The 7600GT Shoot-Out
First, we shall take a look at what ASUS has to offer.
The ASUS EN7600GT comes in a simple box and goes for a retail price of around USD$ 225 (SGD$ 370).
Upon opening the box, we discover that the EN7600GT is based on
the reference design. The fan has an ASUS label, but other than that, it looks
every single bit like nVidia’s own.
If you were to look at the card from the back, we don’t think
one would be able to distinguish it from a nVidia sample, minus the stickers
stuck on by ASUS themselves.
Upon powering up, the fan produces an audible whirr for a few
seconds before the RPM drops. The fan noise is kept to a minimum level, until
you fire up the Coolbits overclocking utility, or you run 3D applications. When
these applications were ran, the RPM moves one step up. You can hear the fan,
but it is still not yet at the level when you first power up your system.
The BGA RAM chips used are produced by Samsung, and they are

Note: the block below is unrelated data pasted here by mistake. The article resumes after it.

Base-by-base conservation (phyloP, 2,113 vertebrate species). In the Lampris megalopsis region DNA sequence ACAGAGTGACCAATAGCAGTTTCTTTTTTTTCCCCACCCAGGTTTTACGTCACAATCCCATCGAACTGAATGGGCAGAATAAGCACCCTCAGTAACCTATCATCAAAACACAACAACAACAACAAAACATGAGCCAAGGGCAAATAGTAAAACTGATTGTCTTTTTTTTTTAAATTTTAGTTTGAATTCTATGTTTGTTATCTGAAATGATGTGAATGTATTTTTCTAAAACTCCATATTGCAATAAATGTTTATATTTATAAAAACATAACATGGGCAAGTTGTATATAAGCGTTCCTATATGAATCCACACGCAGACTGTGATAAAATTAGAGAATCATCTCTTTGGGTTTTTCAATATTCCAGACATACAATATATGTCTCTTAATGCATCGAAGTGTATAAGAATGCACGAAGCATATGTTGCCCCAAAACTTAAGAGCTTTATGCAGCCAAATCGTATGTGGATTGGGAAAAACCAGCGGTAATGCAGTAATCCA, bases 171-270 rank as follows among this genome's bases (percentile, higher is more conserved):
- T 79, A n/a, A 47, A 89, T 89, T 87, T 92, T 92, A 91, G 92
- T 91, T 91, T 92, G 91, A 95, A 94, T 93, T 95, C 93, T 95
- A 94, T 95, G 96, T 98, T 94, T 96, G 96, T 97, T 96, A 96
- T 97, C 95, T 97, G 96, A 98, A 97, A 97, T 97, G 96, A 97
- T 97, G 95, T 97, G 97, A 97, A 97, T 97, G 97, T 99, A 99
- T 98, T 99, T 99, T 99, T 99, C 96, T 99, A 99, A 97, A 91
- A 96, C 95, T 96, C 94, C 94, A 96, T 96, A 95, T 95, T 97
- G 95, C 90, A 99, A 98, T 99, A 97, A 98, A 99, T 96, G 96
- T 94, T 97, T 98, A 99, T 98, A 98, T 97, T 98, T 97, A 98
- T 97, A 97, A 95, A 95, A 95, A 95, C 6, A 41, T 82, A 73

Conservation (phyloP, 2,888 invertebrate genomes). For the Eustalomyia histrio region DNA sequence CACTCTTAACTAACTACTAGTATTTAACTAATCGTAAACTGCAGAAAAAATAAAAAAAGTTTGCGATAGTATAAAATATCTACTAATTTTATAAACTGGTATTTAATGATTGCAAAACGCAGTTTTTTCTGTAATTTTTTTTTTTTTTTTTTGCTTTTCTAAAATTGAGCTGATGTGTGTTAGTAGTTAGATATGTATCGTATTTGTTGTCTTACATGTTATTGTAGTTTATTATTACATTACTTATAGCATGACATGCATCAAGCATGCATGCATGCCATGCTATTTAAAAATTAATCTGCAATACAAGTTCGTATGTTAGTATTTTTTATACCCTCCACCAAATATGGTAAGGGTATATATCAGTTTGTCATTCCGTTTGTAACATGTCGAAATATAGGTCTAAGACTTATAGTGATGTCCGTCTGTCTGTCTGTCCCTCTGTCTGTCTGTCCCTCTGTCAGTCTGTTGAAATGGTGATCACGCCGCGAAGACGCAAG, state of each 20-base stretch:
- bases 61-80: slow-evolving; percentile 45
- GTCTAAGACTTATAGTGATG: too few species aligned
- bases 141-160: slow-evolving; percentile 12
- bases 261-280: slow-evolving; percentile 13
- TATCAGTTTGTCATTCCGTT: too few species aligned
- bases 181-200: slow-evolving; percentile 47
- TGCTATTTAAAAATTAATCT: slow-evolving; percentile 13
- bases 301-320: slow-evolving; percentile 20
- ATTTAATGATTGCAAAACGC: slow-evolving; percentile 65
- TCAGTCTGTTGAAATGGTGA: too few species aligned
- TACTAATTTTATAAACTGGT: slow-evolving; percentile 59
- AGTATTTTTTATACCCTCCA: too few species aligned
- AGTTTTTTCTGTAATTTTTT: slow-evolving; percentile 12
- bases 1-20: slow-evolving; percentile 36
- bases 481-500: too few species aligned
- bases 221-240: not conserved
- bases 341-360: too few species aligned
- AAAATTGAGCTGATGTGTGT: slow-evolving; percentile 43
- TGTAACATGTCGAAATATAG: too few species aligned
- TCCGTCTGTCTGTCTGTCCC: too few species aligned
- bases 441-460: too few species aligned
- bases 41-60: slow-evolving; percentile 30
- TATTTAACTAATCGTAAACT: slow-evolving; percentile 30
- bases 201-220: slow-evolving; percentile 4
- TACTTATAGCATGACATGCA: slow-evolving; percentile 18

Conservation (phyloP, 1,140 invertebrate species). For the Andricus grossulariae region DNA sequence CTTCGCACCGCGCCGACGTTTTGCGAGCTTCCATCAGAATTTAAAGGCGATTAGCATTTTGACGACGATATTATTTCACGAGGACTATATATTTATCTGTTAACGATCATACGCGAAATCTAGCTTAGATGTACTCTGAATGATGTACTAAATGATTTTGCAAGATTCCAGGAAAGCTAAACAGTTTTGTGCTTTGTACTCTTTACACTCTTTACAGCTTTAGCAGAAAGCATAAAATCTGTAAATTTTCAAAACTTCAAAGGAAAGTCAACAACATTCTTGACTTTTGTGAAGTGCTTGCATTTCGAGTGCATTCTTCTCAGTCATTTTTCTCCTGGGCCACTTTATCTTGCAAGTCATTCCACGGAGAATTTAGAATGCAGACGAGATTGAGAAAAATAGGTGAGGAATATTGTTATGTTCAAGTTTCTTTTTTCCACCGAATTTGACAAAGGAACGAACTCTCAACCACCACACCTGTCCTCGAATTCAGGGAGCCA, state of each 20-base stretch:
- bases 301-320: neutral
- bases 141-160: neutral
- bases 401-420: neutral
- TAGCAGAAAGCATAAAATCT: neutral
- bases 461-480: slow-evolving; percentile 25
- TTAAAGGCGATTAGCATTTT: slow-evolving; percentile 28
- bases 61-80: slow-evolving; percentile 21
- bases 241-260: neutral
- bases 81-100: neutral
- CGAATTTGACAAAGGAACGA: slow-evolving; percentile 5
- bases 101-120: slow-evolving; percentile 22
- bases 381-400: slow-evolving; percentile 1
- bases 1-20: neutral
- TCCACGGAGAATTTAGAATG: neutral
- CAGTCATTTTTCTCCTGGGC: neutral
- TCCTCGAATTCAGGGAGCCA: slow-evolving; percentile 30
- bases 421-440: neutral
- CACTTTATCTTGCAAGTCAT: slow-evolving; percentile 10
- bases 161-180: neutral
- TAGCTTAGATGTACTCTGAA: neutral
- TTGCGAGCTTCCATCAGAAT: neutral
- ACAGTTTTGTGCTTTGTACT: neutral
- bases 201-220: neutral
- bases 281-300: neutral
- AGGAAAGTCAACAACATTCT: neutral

a 1.4ns part. The same Memory is used on all the other 7600GT cards in this
shootout, except the Xpertvision 7600GT which uses Samsung 1.2ns chips. An image
of the 1.4ns part can be found later in this review.
As mentioned in the previous pages, we will be using a single
set of scores for all the default-clocked 7600GT cards.
Somehow, this card we have here does not seem to perform well
when it comes to memory overclocking. We could only raise the memory speed a
little, but the core could scale quite well to 625MHz, up from the default 560MHz.
When clocked to 650MHz on the core, benchmarking would freeze
immediately after the loading screen for quite a while before continuing to
run. However, major artifact sets in, so we had to reduce the overclock.